TopBilled

Remake vs. original / Remake vs. another remake

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On 4/2/2019 at 3:20 PM, Michael Rennie said:

I cannot think of any other film to do that. Why?

There are a lot of Exploitation films made in the years 1968-70 that switch from Black & White to Color roughly when Black & White films were being abandoned. They usually make the switch when someone drops acid or does some other drug and it's a hallucinatory sequence. One title that comes to mind is The Animal (1968).  

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I often wondered(since my mind gets off-rails this way) If anyone back in the primarily B&W era developed an aversion to the sight of CHOCOLATE SYRUP the way others in more recent years developed an aversion to the sight of BLOOD due to gallons of IT used in horror flicks?  :P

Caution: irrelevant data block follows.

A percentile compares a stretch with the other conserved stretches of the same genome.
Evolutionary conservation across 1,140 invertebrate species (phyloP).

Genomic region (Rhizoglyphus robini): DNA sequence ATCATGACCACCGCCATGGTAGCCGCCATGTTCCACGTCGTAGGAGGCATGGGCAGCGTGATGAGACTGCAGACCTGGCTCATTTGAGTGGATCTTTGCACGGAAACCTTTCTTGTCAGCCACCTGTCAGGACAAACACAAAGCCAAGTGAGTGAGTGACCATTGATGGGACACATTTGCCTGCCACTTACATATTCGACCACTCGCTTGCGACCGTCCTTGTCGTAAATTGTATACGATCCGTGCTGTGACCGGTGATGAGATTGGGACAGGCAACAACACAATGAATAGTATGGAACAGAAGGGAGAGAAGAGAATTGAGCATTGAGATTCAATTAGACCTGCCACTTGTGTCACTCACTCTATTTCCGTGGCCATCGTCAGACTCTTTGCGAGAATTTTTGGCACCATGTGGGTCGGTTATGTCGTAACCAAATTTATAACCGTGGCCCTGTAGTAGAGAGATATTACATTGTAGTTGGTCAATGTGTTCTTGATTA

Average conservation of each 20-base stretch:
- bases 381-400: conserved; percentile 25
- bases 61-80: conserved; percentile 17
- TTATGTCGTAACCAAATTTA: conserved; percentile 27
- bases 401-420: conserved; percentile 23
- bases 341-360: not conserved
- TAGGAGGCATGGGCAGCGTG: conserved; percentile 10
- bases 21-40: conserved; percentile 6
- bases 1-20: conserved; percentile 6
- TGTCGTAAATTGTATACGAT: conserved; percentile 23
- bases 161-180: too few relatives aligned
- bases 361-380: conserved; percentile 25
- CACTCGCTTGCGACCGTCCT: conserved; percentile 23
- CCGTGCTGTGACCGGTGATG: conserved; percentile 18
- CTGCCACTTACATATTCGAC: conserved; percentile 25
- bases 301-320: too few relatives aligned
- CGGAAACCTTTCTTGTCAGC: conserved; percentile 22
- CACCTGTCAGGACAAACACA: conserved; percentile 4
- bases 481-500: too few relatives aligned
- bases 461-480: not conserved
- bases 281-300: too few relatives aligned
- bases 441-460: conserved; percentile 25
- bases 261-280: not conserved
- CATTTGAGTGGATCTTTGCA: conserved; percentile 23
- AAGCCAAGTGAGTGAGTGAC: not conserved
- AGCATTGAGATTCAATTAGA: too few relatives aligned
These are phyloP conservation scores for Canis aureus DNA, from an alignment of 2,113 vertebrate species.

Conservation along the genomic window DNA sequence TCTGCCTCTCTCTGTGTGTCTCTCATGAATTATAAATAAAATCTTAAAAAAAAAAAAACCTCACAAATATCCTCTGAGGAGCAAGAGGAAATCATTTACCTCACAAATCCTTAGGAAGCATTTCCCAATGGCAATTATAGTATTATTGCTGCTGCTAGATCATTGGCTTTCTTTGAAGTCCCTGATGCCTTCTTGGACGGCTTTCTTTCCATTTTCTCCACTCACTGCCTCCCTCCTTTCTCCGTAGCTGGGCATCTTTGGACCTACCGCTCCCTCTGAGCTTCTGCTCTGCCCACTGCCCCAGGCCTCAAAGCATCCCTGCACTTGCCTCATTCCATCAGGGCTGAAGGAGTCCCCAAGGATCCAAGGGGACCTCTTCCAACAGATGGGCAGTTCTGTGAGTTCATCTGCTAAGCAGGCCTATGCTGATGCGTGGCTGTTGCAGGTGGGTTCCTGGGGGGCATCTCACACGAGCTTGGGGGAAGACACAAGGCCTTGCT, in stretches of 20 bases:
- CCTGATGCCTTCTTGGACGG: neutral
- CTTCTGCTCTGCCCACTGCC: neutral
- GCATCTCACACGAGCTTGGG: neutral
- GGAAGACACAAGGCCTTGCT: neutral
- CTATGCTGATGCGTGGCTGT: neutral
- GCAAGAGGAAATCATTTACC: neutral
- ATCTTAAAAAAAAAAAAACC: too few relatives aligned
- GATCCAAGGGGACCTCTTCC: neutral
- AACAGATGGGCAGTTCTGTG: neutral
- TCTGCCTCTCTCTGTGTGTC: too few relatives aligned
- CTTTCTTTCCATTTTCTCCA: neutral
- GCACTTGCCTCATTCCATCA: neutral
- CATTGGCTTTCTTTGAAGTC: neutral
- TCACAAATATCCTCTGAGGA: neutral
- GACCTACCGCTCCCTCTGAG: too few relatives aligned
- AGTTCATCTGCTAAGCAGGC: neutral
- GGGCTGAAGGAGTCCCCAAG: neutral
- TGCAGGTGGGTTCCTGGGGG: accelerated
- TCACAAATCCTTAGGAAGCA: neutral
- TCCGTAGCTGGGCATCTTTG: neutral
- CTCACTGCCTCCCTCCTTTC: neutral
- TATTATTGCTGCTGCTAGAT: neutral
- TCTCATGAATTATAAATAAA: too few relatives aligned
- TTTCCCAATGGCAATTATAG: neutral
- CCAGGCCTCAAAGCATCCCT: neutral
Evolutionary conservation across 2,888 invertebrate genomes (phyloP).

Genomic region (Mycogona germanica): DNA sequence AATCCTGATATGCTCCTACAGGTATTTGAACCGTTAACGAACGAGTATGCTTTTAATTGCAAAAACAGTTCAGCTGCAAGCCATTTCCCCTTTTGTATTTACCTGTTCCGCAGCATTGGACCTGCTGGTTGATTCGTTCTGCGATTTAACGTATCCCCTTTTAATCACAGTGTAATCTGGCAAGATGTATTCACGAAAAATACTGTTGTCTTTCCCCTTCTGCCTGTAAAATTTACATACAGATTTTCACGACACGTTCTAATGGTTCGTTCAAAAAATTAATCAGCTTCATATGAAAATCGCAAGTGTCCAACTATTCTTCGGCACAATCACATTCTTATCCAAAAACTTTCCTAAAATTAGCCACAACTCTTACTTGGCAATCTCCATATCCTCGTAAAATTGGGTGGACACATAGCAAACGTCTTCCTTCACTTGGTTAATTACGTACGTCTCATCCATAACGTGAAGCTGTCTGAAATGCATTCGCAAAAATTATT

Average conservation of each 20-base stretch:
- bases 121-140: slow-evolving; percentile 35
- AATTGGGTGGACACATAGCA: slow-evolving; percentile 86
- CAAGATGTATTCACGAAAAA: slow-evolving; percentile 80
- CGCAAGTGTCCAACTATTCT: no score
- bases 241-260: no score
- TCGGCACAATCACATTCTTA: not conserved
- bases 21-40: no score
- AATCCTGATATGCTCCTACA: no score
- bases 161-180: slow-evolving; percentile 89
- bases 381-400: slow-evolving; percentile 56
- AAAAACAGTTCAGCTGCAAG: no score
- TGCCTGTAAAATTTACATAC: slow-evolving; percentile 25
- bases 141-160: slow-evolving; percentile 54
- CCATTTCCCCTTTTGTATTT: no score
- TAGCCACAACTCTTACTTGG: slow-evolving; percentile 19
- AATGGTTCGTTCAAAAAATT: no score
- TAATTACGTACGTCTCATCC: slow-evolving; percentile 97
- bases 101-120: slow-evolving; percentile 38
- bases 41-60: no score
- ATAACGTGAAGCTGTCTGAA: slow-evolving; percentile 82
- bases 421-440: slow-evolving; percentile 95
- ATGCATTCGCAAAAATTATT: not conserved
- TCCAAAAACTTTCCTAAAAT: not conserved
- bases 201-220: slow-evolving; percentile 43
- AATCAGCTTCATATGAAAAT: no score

Sepiaotne

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On 4/1/2019 at 9:58 PM, TopBilled said:

Dargo,

Did you see my comment about PUBLIC HERO NO. 1 and THE GET-AWAY? In that case only six years had passed, no new technologies were used, and it was a shot-for-shot remake also in black-and-white.

In the 30s and 40s I think you saw this a great deal because they were remaking their B pictures. Public Hero No. 1 was probably a B feature that played before the A feature.

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5 minutes ago, calvinnme said:

In the 30s and 40s I think you saw this a great deal because they were remaking their B pictures. Public Hero No. 1 was probably a B feature that played before the A feature.